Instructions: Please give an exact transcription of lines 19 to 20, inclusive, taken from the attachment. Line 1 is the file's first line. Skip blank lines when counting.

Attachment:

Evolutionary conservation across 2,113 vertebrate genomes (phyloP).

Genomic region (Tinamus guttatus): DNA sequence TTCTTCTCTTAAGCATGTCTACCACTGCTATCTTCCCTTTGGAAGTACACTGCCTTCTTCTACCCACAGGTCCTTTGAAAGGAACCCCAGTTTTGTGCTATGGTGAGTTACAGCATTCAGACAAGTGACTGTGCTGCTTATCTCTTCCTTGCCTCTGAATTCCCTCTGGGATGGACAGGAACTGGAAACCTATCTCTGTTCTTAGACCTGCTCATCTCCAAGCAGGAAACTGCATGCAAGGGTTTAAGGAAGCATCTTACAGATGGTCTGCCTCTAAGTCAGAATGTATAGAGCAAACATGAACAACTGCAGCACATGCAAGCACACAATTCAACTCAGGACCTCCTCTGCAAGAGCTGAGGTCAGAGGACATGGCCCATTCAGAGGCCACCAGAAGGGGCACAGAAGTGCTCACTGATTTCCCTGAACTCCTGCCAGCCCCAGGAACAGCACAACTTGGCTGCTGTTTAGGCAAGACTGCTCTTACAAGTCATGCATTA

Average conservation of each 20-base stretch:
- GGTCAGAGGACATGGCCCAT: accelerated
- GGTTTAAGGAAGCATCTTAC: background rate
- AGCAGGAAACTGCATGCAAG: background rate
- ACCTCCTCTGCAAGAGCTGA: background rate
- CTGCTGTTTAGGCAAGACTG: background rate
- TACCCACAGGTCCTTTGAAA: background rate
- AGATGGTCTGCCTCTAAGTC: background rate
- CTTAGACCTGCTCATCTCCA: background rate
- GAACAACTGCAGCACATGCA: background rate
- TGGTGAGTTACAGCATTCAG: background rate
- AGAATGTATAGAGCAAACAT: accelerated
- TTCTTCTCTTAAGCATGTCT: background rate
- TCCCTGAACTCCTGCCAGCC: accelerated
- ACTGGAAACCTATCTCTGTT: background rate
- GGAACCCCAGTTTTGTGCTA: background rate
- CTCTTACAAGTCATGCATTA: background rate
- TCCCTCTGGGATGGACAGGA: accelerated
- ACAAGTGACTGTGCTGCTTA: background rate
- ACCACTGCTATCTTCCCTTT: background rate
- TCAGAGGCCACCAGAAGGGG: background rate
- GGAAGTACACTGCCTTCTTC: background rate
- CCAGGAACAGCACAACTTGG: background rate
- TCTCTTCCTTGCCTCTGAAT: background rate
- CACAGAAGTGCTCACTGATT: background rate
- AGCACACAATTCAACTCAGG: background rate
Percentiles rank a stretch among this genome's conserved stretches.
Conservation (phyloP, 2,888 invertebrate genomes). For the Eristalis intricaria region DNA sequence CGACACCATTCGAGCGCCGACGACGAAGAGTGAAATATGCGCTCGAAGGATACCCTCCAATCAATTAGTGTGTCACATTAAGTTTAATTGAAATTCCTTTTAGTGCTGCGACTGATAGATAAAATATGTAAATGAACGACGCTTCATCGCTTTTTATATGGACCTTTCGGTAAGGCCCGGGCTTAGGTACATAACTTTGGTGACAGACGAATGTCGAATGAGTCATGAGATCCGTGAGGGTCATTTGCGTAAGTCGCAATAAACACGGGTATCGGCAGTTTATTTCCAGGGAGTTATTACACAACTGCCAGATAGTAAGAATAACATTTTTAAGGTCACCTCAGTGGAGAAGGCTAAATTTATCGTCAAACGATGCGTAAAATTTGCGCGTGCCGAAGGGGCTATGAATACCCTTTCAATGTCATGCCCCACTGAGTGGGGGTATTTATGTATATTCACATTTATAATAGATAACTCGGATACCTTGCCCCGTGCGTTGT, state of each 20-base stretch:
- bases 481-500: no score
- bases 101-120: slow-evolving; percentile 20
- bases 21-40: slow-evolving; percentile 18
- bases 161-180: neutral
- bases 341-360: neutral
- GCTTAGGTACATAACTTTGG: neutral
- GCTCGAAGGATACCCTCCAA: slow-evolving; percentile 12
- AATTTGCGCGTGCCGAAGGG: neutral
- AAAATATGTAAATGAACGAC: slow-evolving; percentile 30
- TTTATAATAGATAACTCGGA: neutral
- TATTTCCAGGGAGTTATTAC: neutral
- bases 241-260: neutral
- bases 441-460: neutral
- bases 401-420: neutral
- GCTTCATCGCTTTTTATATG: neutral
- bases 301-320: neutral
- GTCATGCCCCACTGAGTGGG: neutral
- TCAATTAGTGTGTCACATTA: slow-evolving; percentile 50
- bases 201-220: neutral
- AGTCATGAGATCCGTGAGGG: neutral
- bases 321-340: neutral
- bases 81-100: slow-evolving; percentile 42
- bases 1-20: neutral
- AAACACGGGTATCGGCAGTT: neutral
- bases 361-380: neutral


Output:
- CTCTTACAAGTCATGCATTA: background rate
- TCCCTCTGGGATGGACAGGA: accelerated